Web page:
Got Some Words

Right. Some words. Not as many words as I needed, and not words in which I have any faith. I need conflict between the two main characters, and also sparks, and though I had some of those back when the damned thing was rolling, at the moment I seem to have ….

Well, not conflict. Not sparks. I have something, dammit. I have whole friggin’ pages of something.

Perhaps the problem is that I’m transitting, in a situation where how my heroes get to where they’re going contains essential ingredients of the resolution of the book. Talyn gets both Part A and Part B of the actual solution to this thing from this trip. But she doesn’t yet realize what she’s discovered, and in consequence the trip reads like … well, driving. On horseback, with magic, with an army on her tail. But still … just … driving.

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About the author: Novelist, writing teacher, on a mission to reprint my out-of-print books and self-publish my new ones.

9 comments… add one
  • HughSider Oct 13, 2003 @ 12:35

    Well, I don’t know that advice from me is worth anything, but…

    As a reader, I’m a lot more patient in the middle of a long novel than in a short piece. Six pages of quieter going is going to take your reader about five minutes to get through – and they might be happy for an emotional break. Speaking just as a reader, after I know characters well I’m a lot happier with a few slow passages.

    I wonder how many people could identify this passage from reading the entire book? I bet I couldn’t, even with the hints provided. This might be an interesting experiment, if you decide to let the section stand. If not, I’d _love_ to see a before and after view somewhere. I’m sure I’d learn from reading it.

  • Sheila Oct 11, 2003 @ 8:09

    Not that you’d want to take any advice from a Californian

    Hey Misha, can you guys come down to Florida now and do something about Jeb Bush? (grin)

  • MishaM Oct 10, 2003 @ 20:24

    Not that you’d want to take any advice from a Californian ;), but how about a story-teller on board (maybe a shrivelled up old hag from an ancient tribe with no written history — what do I know). You could push the scenes along with a few stories, which might also shed some background and possibly even tap into whatever it is Talyn’s supposed to be learning on the trip.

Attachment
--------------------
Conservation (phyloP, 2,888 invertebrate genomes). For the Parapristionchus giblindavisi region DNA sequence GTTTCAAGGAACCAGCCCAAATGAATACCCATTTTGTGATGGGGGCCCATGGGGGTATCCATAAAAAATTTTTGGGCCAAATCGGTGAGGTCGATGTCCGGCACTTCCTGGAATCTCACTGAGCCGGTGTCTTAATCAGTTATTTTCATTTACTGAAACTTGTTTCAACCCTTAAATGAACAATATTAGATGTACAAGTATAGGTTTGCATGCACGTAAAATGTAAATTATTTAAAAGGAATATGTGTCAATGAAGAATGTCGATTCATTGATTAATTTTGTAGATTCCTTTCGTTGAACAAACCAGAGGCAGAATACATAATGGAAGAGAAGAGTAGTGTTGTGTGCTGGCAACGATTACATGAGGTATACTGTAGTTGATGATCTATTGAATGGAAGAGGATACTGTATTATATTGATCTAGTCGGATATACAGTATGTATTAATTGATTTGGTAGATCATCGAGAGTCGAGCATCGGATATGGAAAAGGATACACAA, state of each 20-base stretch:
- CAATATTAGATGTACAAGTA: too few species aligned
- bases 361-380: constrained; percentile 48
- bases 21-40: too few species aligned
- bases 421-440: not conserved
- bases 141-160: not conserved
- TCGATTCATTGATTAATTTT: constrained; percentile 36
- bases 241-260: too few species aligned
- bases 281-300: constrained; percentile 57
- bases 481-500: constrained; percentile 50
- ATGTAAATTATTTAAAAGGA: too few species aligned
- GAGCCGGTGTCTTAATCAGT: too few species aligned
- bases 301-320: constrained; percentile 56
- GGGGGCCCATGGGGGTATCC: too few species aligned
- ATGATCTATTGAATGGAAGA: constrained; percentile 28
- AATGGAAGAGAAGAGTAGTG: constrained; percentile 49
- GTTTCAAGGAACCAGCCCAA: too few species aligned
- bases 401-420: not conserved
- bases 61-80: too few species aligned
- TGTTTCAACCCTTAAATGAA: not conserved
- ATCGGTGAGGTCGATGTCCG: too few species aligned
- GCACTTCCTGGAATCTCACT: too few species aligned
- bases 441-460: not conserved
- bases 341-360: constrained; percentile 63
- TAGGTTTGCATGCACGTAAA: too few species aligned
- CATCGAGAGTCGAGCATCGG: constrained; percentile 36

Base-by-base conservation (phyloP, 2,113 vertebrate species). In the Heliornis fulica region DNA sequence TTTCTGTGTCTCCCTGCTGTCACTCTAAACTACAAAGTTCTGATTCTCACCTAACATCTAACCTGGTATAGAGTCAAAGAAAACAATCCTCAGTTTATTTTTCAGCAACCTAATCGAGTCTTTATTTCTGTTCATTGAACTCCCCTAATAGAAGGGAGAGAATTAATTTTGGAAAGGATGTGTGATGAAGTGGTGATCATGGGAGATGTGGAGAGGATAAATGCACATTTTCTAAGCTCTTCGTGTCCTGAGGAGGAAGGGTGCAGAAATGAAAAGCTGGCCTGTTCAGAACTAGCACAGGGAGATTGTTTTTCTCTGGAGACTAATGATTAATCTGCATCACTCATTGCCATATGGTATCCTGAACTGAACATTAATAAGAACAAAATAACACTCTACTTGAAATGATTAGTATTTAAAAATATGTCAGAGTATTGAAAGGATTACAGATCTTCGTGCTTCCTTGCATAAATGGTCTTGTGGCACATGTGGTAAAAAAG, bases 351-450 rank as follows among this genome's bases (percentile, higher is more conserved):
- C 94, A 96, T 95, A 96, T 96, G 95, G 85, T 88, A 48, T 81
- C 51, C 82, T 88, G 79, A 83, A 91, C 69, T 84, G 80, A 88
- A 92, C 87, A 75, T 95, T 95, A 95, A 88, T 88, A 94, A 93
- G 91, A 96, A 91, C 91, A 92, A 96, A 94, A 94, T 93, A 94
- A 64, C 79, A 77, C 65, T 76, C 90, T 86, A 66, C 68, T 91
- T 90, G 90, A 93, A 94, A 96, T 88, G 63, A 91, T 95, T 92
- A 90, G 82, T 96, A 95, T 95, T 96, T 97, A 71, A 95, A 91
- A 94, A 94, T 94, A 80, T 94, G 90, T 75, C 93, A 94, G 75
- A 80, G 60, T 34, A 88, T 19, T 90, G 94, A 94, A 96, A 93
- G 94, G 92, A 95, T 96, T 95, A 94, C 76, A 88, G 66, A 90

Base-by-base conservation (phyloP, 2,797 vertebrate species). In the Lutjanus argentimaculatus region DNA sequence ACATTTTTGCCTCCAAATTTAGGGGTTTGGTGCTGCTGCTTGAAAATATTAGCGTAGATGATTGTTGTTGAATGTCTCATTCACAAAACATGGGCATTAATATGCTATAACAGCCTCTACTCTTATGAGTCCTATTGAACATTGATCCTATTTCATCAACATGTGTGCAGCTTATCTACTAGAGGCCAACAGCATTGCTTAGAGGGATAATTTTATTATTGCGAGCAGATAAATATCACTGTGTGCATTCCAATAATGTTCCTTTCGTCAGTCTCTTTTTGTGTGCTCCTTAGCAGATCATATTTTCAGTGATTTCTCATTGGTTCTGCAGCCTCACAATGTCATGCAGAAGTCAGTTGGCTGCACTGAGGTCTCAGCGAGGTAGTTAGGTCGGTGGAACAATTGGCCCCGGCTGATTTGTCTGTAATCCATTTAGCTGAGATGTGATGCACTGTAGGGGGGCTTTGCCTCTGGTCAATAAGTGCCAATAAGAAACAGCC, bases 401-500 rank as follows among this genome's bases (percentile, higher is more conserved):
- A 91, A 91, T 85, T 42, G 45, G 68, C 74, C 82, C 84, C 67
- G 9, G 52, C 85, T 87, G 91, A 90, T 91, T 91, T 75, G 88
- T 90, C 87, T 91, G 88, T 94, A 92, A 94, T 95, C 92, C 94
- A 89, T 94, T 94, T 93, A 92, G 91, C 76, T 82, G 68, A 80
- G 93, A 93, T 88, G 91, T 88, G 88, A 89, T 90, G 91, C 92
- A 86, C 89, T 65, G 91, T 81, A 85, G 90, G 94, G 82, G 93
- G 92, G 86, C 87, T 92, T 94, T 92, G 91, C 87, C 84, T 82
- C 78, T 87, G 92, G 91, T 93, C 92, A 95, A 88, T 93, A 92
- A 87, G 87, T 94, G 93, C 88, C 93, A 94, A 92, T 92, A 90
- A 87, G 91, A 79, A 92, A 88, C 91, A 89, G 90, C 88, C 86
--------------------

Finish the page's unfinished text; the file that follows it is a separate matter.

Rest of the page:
• matt Oct 10, 2003 @ 16:48

    when i hit a block in my own writing, i take a three day break, work on a short or something, and then come back to it fresh. i’ve found that walking away for a few days recharges my attitude. I find that i miss writing it and i look forward to working on it again. losing three days of possible two page advancements doesn’t look so bad when you know you’ll come back to it strong again.

  • Joel Oct 10, 2003 @ 16:24

    Maybe the characters are too strong in the scene? Maybe show a little vulnerability in one character and have the other responds what looks–at first–negatively. Instant conflict until they realize their misunderstanding.

    Or is this too cliche?

  • Ter Matthies Oct 10, 2003 @ 15:40

    What Sheila said.

    Maybe, zoom in on a similar task (eating, horse grooming, message reading) at different points in time along the road trip, to contrast conditions, or show how the sparks build along the way.

  • Holly Lisle Oct 10, 2003 @ 13:54

    My thought from your description is that it might just be too long.

    Probably not that. It is about six pages (yes, that’s the sum total that I’ve managed to write in the last three days).

  • Linda Sprinkle Oct 10, 2003 @ 13:47

    My thought from your description is that it might just be too long. Maybe you need just the Part A part, the part B part, and just enough of the rest to hide the revelations. Or, maybe I’m just projecting my tendency to put in the whole darn trip while I figure out which parts I actually need. Or maybe you need to hide the Parts A & B in a train wreck, figuratively speaking, since they’re on horseback. 🙂 Good luck!

  • Sheila Oct 10, 2003 @ 13:30

    I’d break up the road trip. Zoom in on them when they’ve got a breather, or even when they don’t. Have them zoom in on each other, notice the little details that normally escape attention. Fear magnifies things, sometimes makes us over-cautious and/or reckless, I think. Hope that helps. 🙂

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